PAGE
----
• COMMENTS: From Safe Work Australia and the Hazardous Substances Information System (HSIS) in Australia: May cause cancer. Suspected of causing genetic defects. Suspected of damaging fertility. Suspected of damaging the unborn child. Fatal if inhaled. Causes damage to organs through prolonged or repeated exposure . Very toxic to aquatic life with long lasting effects. | Chronic Health Hazard Environmental Hazard Acutely Toxic | A Hazardous Substance that may be found in the Australian Workplace. Check with your employer or health and safety officer. Stay informed and become aware of the dangers that surround you. This chemical is included on the list of recognised hazardous chemicals from the Safe Work Australia - Hazardous Substances Information System (HSIS) that is based on the Globally Harmonised System of Classification and Labelling of Chemicals (GHS) Work Health and Safety (WHS) Regulations are the basis for hazardous chemicals regulations in Commonwealth, State and Territory jurisdictions in Australia. Under the model WHS Regulations, manufacturers and importers of substances, mixtures and articles supplied for use in workplaces are required to determine whether they are hazardous to health and safety before supply. The model WHS Regulations mandate that the hazards of a chemical as determined by the Globally Harmonised System of Classification and Labelling of Chemicals (GHS) must be included in safety data sheets and on labels. There are transitional arrangements in place for moving to the GHS-based system.The GHS Hazardous Chemical Information List contains chemicals classified by an authoritative source (such as the European Commission or NICNAS) in accordance with the Globally Harmonized System of Classification and Labelling of Chemicals (the GHS). This list contains the vast majority of chemicals currently in HSIS. This list and its detail are regularly updated by Work Safe Australia. The model Work Health and Safety (WHS) Regulations require chemicals to be classified in accordance with the Globally Harmonised System of Classification and Labelling of Chemicals (GHS). However transitional arrangements allow use of classification information in HSIS derived from the Approved Criteria until the 31 December 2016.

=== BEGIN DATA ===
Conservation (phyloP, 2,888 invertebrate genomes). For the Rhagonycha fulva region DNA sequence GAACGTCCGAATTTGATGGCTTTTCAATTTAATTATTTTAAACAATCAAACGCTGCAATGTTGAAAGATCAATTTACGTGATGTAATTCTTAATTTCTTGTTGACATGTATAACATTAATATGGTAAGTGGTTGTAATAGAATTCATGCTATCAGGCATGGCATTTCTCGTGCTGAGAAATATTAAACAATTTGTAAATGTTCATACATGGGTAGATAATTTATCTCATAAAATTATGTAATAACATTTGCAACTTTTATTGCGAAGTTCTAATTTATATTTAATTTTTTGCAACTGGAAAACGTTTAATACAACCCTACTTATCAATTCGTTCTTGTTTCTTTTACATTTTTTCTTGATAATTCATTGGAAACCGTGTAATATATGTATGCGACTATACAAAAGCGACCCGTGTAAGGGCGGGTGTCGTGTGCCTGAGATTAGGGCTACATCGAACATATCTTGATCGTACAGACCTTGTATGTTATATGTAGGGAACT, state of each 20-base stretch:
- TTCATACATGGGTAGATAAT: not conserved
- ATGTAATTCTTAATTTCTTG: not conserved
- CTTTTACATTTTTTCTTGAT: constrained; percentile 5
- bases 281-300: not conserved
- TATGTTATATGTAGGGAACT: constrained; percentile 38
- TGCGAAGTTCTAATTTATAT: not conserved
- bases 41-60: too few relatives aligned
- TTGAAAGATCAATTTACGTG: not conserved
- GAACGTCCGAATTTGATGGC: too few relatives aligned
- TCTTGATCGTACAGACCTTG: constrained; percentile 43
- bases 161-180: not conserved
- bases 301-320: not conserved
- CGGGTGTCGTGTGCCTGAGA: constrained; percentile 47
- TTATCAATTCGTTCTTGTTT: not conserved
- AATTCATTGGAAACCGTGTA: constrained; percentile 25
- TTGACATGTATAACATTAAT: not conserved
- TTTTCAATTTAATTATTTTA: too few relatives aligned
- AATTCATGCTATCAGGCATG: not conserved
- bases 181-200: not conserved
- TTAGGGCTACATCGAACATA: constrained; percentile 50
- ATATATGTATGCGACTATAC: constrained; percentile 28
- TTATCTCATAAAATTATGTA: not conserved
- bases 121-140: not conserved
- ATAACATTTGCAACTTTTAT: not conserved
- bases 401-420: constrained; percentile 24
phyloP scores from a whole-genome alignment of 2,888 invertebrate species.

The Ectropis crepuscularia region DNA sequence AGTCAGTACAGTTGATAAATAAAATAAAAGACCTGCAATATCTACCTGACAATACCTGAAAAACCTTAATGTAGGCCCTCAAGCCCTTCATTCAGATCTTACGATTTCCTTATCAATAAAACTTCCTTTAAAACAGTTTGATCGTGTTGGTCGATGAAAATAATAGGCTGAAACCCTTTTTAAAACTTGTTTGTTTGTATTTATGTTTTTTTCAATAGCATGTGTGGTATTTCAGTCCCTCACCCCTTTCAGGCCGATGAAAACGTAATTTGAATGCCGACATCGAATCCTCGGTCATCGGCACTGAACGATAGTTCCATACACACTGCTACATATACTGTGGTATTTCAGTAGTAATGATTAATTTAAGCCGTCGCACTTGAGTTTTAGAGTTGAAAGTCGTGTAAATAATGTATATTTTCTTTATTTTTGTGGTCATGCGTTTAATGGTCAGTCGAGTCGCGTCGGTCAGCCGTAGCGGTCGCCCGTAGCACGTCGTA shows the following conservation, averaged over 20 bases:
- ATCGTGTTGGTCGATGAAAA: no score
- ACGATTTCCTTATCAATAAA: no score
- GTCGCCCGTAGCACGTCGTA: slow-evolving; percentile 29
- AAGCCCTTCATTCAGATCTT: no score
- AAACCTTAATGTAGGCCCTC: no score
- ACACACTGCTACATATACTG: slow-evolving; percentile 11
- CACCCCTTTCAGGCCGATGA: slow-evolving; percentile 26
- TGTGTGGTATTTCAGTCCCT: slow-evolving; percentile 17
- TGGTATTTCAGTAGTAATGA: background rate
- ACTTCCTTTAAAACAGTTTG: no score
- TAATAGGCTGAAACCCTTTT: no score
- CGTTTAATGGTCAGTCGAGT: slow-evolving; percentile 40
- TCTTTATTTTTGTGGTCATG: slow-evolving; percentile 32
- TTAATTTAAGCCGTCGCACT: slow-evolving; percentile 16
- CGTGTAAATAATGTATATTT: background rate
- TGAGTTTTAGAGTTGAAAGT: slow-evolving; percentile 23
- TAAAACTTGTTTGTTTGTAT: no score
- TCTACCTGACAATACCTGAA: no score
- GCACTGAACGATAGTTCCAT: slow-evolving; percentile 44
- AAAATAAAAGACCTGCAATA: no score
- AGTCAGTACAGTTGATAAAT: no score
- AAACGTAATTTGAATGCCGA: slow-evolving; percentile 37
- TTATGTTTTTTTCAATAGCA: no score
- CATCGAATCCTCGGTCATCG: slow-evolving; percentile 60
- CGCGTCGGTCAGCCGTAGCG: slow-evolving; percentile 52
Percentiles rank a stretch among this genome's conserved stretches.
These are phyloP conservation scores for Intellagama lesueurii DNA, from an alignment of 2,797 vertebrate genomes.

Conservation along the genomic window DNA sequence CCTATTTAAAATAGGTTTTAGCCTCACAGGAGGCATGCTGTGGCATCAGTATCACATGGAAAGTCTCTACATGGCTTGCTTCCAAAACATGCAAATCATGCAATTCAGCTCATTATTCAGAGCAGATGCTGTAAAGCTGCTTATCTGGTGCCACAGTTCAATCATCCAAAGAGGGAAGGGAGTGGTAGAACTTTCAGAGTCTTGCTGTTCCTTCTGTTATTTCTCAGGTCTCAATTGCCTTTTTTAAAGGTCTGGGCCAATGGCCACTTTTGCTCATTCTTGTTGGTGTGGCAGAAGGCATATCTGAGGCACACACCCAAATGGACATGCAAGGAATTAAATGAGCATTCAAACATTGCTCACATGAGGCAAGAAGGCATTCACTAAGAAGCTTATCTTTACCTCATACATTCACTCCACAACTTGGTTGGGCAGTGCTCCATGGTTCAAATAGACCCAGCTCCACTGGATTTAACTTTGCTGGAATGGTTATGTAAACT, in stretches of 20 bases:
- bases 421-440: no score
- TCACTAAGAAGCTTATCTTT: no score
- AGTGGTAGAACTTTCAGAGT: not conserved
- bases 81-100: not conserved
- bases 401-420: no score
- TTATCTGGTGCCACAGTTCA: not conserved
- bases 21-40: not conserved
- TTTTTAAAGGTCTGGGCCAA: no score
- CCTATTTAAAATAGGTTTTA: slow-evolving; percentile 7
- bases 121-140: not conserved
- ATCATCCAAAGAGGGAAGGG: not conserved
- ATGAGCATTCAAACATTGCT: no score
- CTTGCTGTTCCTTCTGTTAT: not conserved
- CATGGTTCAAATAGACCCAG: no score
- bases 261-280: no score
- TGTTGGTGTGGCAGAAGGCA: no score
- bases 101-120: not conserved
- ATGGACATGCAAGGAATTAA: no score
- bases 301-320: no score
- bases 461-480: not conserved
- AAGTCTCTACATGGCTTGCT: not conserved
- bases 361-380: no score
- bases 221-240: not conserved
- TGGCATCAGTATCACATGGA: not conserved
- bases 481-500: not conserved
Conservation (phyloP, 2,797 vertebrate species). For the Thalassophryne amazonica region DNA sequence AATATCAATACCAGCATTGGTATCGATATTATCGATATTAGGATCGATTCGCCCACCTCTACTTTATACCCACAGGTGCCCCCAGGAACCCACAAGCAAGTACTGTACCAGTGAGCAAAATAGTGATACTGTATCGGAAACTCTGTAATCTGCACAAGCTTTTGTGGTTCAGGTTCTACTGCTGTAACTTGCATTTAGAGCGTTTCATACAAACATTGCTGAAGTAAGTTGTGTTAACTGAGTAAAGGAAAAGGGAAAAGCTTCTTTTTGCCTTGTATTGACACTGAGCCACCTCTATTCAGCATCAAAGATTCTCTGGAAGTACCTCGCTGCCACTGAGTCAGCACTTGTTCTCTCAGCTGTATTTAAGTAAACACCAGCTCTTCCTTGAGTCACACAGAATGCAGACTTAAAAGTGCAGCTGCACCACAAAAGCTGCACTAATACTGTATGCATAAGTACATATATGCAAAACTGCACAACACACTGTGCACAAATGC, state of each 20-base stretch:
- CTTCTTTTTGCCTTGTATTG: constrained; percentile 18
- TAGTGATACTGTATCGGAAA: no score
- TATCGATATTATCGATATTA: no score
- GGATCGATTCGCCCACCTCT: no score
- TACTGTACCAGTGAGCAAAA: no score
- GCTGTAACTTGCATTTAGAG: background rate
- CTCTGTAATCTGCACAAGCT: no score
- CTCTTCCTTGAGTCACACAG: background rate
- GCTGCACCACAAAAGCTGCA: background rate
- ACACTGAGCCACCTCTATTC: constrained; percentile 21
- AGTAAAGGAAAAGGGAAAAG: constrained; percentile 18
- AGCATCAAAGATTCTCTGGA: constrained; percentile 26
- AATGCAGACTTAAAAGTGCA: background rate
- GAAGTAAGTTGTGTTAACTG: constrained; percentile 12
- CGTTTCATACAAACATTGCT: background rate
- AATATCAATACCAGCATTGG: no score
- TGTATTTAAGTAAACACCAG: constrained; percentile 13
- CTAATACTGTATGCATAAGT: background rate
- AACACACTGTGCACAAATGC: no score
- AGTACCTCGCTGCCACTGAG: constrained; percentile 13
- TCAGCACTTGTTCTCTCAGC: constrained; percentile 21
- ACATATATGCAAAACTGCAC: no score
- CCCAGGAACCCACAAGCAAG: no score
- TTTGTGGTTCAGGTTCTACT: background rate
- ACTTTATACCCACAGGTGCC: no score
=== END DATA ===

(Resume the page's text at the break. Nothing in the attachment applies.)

• toxin chemical structure pubchem
  • FORMULA: Cd
  • DATA SOURCES: DATA SOURCES: ARTICLE 4 | OEHHA | T3DB | PubChem | IARC | NTP | EPA_IRIS | Article-Colborn-2010 | EPA in USA | Safe Work Australia - Hazardous Substances Information System (HSIS)
  • LAST UPDATE: 21/04/2015

  Health Associations

Mostly focused on Health Implications of Long Term Exposure to this substance

  • SYMPTOMS: Acute inhalation of cadmium fumes results in metal fume fever, which is characterized by chills, fever, headache, weakness, dryness of the nose and throat, chest pain, and coughing. Ingestion of cadmium causes vomiting and diarrhea. (L6)